Interval training has been around for at least 70 years.  It's nothing new.  But has hit a massive popularity over the past 15 years.  This method is great for time efficient workouts where you can get in a quality workout and have a high calorie burn in a small amount of time.  You can do bodyweight intervals, conditioning circuits, high intensity intervals, sprints on a bike or treadmill or strength circuits.  These types of workouts will tap into your aerobic and anaerobic systems but can also put a lot of stress on the body so it's important to not overdo.

Strength training and higher intensity workouts will increase EPOC (excess post-exercise oxygen consumption), or "afterburn". Following these strenuous bouts of exercise, you will continue to rebuild broken down muscle tissue thus increasing your caloric burn post-exercise.  That is why these types of workouts are recommended as a more efficient method for fat loss, especially if time is limited.

With that said, here are some guidelines to follow:
(Again depends on the goal)

If you were only working out 2-3 times a week, I recommend 1-2 full body strength workouts and 1-2 interval type workouts.
Workout out 4-5 days a week: 2-3 full body strength routines, 1-2 interval type workouts and 1 "cardio" workout.
Workout 5-7 days a week: 3-4 full body strength routines (or body part splits), 2 interval type workouts and 2 low intensity cardio days.

These guidelines are more for the general fitness enthusiast looking to stay healthy, burn some fat and build total body strength and stability.  The more specific the goal you are aiming for, the more detailed schedule you need to build. 

If you have any specific questions, please email me at justinlevine03@hotmail.com and I will answer in a timely manner. 

Monday, February 6, 2017

Limits are made to be broken

My last "personal best" half marathon was December 2013.  I ran 1:22:30 (6:17 pace) at the Oxnard half marathon.  Since then, I have ran around 10 half marathons.  Different course logistics and terrain equates to different times but all of the times have been between 1:22 - 1:30.  I think that is my first point of this blog, MAINTENANCE has MERIT.  See once you reach a specific fitness level, your increments of improvement slows down.  In fact, there will be races where you just didn't run your fastest times.  But what I am most proud of over the past 12 years of training and racing is not my fastest times or best races, it's my consistency to keep going after my goals.  It's a no brainer that I always want to get faster and run PR's but I just know that's not how it works.  What's key for me is being obsessed with the process.  I love the journey and the growth I gain from the process.  I always want to be fit and I always want to challenge my physical limits.  To me, it's a lifestyle.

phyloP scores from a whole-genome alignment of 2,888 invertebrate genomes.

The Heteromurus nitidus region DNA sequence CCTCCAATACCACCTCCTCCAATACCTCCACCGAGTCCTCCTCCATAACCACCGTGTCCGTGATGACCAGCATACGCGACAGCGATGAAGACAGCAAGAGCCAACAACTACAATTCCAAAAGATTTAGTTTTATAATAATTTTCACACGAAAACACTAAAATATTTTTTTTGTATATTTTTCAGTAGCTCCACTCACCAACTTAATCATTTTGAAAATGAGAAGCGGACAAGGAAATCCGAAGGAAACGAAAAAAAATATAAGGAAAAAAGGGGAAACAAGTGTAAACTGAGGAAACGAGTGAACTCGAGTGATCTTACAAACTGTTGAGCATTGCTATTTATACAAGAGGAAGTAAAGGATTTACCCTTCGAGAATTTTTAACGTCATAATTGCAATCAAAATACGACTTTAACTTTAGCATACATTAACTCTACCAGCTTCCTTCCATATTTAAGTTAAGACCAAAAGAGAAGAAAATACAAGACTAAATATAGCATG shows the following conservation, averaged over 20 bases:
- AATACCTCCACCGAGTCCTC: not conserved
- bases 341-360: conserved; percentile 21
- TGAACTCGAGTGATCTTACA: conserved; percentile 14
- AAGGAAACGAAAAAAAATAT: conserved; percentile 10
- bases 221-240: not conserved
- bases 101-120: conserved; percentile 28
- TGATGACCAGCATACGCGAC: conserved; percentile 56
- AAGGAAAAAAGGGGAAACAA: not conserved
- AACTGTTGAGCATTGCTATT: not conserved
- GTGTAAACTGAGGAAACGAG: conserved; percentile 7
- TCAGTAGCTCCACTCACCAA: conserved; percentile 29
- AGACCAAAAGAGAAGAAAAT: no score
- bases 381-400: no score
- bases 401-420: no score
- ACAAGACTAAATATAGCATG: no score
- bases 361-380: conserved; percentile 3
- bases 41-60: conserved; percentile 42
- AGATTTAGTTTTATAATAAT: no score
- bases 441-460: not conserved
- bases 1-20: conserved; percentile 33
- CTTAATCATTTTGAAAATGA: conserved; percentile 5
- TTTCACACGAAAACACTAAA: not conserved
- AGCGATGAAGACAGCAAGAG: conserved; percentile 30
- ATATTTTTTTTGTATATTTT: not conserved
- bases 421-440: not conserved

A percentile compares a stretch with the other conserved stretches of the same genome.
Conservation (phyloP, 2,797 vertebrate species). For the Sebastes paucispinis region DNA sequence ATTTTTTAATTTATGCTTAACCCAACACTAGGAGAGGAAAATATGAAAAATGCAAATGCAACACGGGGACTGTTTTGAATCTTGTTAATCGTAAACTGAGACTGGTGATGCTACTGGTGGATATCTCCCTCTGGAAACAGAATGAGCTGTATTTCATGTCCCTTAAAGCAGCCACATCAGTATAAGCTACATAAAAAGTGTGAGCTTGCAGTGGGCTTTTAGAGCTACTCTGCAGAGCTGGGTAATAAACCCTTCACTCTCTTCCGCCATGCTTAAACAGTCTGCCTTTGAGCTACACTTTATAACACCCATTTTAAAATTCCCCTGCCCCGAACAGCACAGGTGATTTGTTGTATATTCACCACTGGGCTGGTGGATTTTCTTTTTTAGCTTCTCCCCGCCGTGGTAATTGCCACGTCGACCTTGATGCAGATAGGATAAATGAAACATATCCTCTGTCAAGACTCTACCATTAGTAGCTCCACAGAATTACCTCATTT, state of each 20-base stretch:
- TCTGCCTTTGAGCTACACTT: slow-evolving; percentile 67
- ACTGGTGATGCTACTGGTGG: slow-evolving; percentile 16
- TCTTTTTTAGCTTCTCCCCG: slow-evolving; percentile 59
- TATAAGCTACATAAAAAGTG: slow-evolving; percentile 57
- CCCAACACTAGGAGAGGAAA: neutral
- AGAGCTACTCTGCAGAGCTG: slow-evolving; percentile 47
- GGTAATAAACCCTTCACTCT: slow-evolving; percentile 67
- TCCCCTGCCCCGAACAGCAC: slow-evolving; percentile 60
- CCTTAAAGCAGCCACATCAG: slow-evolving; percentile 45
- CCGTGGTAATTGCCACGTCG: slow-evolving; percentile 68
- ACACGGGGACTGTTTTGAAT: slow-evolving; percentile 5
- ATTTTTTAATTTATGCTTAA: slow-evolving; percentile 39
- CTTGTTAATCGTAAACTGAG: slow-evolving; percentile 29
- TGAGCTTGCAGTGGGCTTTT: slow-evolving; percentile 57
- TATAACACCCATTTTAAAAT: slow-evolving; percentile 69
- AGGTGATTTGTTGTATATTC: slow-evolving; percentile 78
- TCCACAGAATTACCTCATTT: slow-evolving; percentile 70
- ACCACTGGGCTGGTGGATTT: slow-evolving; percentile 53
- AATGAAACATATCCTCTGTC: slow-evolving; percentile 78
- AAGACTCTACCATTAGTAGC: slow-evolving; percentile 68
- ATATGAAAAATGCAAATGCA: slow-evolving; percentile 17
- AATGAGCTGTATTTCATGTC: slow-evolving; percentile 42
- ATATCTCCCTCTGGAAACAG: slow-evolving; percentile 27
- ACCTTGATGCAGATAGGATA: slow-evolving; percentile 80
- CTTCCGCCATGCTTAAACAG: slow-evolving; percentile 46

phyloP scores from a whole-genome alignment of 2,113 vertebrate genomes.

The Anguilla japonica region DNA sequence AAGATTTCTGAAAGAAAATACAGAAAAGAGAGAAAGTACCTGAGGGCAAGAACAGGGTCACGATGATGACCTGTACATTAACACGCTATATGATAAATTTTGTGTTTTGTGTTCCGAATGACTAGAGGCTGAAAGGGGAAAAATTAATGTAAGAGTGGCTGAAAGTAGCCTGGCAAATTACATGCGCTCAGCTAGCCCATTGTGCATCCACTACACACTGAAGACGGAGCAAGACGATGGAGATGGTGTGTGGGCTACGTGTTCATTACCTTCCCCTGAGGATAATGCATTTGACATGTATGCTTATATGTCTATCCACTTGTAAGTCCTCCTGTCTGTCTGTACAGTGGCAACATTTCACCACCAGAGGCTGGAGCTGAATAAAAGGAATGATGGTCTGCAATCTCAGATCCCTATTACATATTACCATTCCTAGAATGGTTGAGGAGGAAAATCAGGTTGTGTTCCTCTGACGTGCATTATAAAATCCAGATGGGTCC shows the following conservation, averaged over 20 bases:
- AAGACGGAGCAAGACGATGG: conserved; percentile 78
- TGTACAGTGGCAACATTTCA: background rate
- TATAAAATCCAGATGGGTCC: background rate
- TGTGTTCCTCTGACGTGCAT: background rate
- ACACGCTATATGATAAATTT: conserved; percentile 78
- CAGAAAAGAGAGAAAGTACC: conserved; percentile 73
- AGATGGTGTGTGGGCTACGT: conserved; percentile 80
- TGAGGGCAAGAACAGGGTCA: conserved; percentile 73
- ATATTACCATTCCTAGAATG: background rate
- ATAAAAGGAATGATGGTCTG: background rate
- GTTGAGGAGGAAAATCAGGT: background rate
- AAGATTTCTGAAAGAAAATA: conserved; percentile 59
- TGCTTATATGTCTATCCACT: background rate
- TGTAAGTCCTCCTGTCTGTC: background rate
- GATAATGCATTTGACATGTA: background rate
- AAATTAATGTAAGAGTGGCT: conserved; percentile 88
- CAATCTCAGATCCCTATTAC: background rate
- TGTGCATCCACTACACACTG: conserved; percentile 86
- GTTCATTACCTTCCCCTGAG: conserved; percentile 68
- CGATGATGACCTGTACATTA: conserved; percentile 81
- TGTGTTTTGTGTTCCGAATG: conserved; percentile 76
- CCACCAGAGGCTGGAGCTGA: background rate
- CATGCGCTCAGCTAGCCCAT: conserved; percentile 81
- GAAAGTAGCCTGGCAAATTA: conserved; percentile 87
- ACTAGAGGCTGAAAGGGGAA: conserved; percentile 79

Yesterday I ran in a local half marathon.  My time of 1:21:03 (6:11 pace) was by far my personal best half marathon.  I was able to shave 90 seconds off my former personal best.  Two years ago, I wrote down the goal to run a sub 1 hour 20 minute half marathon.  I have not yet achieved this goal.  But I am getting closer.  It doesn't just magically happen.  It’s a hard goal!  I set a goal that I knew would challenge my limits.  

See everyone has limits. I had a limit on my half-marathon that was hard to break.  I have been working on it for a few years.  And I finally did it.  I finally pushed into a new realm.  Not just physically, but mentally I have broken limits.  This gives me confidence to keep pushing my current physical and mental limitations.  But now I have a new limit.  Am I willing to dig deep and keep going after that outer edge?  HELL YES is my answer.  See for me, I truly get to know myself when I am challenging my limits.  When I get to my edge, how do I respond?  Do I give up?  Do I find a way to keep going?  Do I stay motivated?  Do I do the work?  How will I handle set backs and obstacles?

Internally it's a war.  Some days I will feel tired, drained and mentally and physically weak.  How will I respond?  My response: "GET THE FUCK UP, don't be lazy, go do what you need to do."   Yes I have said that to myself many times.  This internal dialogue happens.  And 99% of the time, I get up, I train, I do what’s needed to achieve my athletic goals.  It’s not sexy; it’s not fancy, just plain ol’ hard and consistent work. 

You may have goals.  You definitely have physical and mental limits.  Will you go after those individual limitations?  John C. Maxwell said it best, “If we are growing, we will always be out of our comfort zone.”  So life really happens when we are challenging our preconceived limits.  If you want to live a full and abundant life, you will not accept the status quo.  You will constantly be pushing yourself.  You will live life on the outer edge.  And you will do this till the day you die.  

Tuesday, January 24, 2017

Stay injury free so you can keep training